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"If this is the future, where's my mobilitypack? Drivers, barriers and enabling factors for the mainstreaming of integrated mobility services in Europe

Harper, Nicole LU (2013) In IIIEE Master thesis IMEN41 20132
The International Institute for Industrial Environmental Economics
Abstract
Recent years have seen an explosion in innovative and sustainable mobility service offerings, especially car sharing and bike sharing. The latter contribute to sustainability by reducing individual car ownership, which has negative social, economic and especially environmental consequences. Yet, both industrial and academic discourses point out that no single mobility service is enough to meet the growing challenges presented by complex urban transport problems. Therefore not only new but also combined forms of services should be considered as part of a “full mobility package” in today’s smarter, more sustainable European cities. Although the literature is rich concerning the “what” and “why” of integrated mobility service (IMS) systems,... (More)
Recent years have seen an explosion in innovative and sustainable mobility service offerings, especially car sharing and bike sharing. The latter contribute to sustainability by reducing individual car ownership, which has negative social, economic and especially environmental consequences. Yet, both industrial and academic discourses point out that no single mobility service is enough to meet the growing challenges presented by complex urban transport problems. Therefore not only new but also combined forms of services should be considered as part of a “full mobility package” in today’s smarter, more sustainable European cities. Although the literature is rich concerning the “what” and “why” of integrated mobility service (IMS) systems, there is much to be desired in terms of the “how”, or the operationalizing and mainstreaming of IMS. European cities are seemingly equipped with all the pieces of the integration puzzle, but fitting them together in a resource efficient, cost-effective and environmentally sound way presents considerable challenges. Furthermore, few examples of IMS product-service systems exist in practice. To fill these research gaps, this exploratory thesis seeks to generate critical knowledge by identifying the major drivers, barriers and enabling factors for the mainstreaming of integrated mobility services into the European market. Three case examples are presented in an attempt to determine best practices, and distinguish key catalysts and obstacles facing the proliferation mobility servicizing in Europe. Product-service system theory is used as an analytical basis from which to understand and map this emerging field and associated frameworks are used to analyze and suggest ways of overcoming barriers facing integration. The study concludes by discussing the future of European integrated mobility services and makes suggestions for further research. (Less)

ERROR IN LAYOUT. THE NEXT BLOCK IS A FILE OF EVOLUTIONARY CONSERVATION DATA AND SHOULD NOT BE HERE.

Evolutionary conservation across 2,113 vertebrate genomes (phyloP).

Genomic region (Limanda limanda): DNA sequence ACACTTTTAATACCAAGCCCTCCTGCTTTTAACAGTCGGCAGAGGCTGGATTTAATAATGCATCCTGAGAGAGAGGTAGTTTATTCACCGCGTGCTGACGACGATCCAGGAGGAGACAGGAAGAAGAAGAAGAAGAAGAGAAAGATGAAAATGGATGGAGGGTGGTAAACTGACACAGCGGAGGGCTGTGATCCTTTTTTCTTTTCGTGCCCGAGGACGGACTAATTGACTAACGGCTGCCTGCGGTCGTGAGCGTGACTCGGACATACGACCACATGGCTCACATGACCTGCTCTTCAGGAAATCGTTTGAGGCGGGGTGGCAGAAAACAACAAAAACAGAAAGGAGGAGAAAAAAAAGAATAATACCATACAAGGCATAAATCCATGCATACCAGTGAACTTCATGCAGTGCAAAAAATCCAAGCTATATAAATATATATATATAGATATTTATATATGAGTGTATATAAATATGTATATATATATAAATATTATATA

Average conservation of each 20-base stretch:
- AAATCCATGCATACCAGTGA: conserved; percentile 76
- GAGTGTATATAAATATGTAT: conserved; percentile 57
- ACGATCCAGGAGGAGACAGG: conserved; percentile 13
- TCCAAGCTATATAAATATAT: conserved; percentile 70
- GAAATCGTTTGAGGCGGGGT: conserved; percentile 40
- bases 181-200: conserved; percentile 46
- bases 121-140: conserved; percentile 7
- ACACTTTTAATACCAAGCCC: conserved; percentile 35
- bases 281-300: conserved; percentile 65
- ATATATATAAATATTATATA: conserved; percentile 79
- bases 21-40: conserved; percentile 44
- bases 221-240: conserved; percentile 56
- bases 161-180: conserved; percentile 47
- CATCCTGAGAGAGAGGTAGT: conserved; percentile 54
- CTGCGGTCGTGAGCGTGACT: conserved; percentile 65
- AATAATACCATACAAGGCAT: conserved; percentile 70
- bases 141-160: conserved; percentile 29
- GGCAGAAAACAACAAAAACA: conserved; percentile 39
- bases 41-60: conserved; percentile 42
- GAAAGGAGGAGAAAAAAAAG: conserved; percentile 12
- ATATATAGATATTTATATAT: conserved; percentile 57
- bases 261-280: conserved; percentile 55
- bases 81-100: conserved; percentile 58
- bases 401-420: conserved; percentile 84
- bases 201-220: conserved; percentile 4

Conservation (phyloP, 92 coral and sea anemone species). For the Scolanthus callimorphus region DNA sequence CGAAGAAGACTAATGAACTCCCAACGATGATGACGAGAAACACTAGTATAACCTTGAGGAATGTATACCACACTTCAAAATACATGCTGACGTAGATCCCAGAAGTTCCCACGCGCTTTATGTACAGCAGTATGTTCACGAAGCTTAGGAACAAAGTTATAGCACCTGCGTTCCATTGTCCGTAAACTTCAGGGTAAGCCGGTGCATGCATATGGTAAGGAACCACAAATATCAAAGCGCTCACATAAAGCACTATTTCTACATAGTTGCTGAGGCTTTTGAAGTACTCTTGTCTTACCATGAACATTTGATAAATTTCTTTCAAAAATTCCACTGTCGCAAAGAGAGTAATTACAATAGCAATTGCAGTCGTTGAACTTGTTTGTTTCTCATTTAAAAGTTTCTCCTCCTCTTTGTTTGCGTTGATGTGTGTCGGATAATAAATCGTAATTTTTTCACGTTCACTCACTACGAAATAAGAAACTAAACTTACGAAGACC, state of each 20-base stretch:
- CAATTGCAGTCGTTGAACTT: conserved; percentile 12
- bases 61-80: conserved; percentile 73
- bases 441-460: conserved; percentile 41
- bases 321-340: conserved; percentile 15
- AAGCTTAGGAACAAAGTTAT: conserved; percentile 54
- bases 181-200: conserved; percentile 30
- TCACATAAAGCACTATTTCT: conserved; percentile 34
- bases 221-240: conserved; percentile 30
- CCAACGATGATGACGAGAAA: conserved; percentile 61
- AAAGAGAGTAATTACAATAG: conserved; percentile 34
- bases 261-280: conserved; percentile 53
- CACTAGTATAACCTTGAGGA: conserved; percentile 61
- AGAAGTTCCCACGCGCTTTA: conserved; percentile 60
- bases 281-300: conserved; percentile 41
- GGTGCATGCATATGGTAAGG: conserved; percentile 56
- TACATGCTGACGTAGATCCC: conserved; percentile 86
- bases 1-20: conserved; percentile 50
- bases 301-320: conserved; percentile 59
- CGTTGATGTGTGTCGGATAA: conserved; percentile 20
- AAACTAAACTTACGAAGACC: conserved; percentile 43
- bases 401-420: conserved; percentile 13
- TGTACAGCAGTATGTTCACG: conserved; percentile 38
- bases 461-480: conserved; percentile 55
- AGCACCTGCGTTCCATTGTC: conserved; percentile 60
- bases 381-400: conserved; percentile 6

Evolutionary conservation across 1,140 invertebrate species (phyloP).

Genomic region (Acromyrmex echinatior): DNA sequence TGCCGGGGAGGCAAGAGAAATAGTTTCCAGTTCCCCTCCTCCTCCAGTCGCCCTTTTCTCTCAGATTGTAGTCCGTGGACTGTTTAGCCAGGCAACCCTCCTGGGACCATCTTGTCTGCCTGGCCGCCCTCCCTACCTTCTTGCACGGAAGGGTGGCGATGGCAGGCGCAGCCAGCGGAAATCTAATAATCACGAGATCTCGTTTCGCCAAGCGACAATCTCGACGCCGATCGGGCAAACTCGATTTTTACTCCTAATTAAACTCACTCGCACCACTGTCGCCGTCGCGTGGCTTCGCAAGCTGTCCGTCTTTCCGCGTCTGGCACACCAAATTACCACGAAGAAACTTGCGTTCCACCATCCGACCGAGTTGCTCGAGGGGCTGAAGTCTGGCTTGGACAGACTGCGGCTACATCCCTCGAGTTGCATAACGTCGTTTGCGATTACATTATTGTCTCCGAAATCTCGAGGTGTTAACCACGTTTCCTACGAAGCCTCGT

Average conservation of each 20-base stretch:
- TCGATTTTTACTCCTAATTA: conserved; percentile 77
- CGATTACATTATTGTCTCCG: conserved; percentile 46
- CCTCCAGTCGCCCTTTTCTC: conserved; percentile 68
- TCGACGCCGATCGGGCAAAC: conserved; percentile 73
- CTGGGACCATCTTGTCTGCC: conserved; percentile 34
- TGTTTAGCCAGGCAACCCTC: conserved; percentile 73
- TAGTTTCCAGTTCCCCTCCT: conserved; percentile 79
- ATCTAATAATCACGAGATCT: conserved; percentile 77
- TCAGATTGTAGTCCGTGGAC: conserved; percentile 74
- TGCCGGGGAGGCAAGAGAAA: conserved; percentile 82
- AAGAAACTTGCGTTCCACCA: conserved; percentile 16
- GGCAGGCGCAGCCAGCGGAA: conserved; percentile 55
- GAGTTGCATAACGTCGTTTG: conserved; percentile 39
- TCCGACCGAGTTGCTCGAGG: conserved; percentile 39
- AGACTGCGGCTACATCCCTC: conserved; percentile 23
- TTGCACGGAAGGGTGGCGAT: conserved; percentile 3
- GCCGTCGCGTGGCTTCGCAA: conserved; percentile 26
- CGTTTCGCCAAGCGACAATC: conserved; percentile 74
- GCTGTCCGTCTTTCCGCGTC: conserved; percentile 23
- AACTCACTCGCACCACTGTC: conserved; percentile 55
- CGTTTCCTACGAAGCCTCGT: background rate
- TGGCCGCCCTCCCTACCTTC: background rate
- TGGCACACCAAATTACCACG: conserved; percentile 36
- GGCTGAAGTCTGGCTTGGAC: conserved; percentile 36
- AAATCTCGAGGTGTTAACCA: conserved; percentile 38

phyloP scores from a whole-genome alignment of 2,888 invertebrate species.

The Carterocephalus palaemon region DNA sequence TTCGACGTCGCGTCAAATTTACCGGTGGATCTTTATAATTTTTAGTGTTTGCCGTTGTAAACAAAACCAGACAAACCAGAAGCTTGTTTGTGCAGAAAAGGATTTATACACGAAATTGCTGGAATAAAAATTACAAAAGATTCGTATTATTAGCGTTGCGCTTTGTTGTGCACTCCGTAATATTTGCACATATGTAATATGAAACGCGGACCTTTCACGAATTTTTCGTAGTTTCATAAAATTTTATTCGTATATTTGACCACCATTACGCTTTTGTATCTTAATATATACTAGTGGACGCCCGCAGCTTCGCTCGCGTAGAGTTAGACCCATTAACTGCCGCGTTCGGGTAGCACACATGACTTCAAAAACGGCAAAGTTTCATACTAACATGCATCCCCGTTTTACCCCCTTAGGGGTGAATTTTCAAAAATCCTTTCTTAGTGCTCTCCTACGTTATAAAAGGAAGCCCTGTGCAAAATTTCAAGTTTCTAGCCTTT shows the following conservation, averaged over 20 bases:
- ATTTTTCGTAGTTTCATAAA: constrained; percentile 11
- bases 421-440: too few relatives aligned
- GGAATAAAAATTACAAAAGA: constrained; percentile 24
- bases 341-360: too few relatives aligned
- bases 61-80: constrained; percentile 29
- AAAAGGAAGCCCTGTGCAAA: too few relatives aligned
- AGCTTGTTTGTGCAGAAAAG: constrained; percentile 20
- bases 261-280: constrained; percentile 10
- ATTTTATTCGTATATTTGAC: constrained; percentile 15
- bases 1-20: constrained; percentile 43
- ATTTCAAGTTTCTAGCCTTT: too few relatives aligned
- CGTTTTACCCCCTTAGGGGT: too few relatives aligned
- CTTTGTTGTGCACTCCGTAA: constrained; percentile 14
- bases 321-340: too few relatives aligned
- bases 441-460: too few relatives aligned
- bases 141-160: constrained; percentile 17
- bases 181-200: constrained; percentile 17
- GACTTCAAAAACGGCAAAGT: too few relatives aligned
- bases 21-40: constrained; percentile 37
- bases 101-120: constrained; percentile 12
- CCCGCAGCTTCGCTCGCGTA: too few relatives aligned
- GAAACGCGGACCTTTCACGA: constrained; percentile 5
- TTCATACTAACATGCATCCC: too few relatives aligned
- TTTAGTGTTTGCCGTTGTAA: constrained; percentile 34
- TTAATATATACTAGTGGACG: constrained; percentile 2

Please use this url to cite or link to this publication:
author
Harper, Nicole LU
supervisor
organization
course
IMEN41 20132
year
type
H2 - Master's Degree (Two Years)
subject
keywords
combined mobility, integrated transport, mobility management, sustainable transport, mobility servicizing
publication/series
IIIEE Master thesis
report number
2013:18
ISSN
1401-9191
language
English
id
4091623
date added to LUP
2013-10-14 11:18:17
date last changed
2013-10-14 11:18:17
@misc{4091623,
  abstract     = {Recent years have seen an explosion in innovative and sustainable mobility service offerings, especially car sharing and bike sharing. The latter contribute to sustainability by reducing individual car ownership, which has negative social, economic and especially environmental consequences. Yet, both industrial and academic discourses point out that no single mobility service is enough to meet the growing challenges presented by complex urban transport problems. Therefore not only new but also combined forms of services should be considered as part of a “full mobility package” in today’s smarter, more sustainable European cities. Although the literature is rich concerning the “what” and “why” of integrated mobility service (IMS) systems, there is much to be desired in terms of the “how”, or the operationalizing and mainstreaming of IMS. European cities are seemingly equipped with all the pieces of the integration puzzle, but fitting them together in a resource efficient, cost-effective and environmentally sound way presents considerable challenges. Furthermore, few examples of IMS product-service systems exist in practice. To fill these research gaps, this exploratory thesis seeks to generate critical knowledge by identifying the major drivers, barriers and enabling factors for the mainstreaming of integrated mobility services into the European market. Three case examples are presented in an attempt to determine best practices, and distinguish key catalysts and obstacles facing the proliferation mobility servicizing in Europe. Product-service system theory is used as an analytical basis from which to understand and map this emerging field and associated frameworks are used to analyze and suggest ways of overcoming barriers facing integration. The study concludes by discussing the future of European integrated mobility services and makes suggestions for further research.},
  author       = {Harper, Nicole},
  issn         = {1401-9191},
  keyword      = {combined mobility,integrated transport,mobility management,sustainable transport,mobility servicizing},
  language     = {eng},
  note         = {Student Paper},
  series       = {IIIEE Master thesis},
  title        = {"If this is the future, where's my mobilitypack? Drivers, barriers and enabling factors for the mainstreaming of integrated mobility services in Europe},
  year         = {2013},
}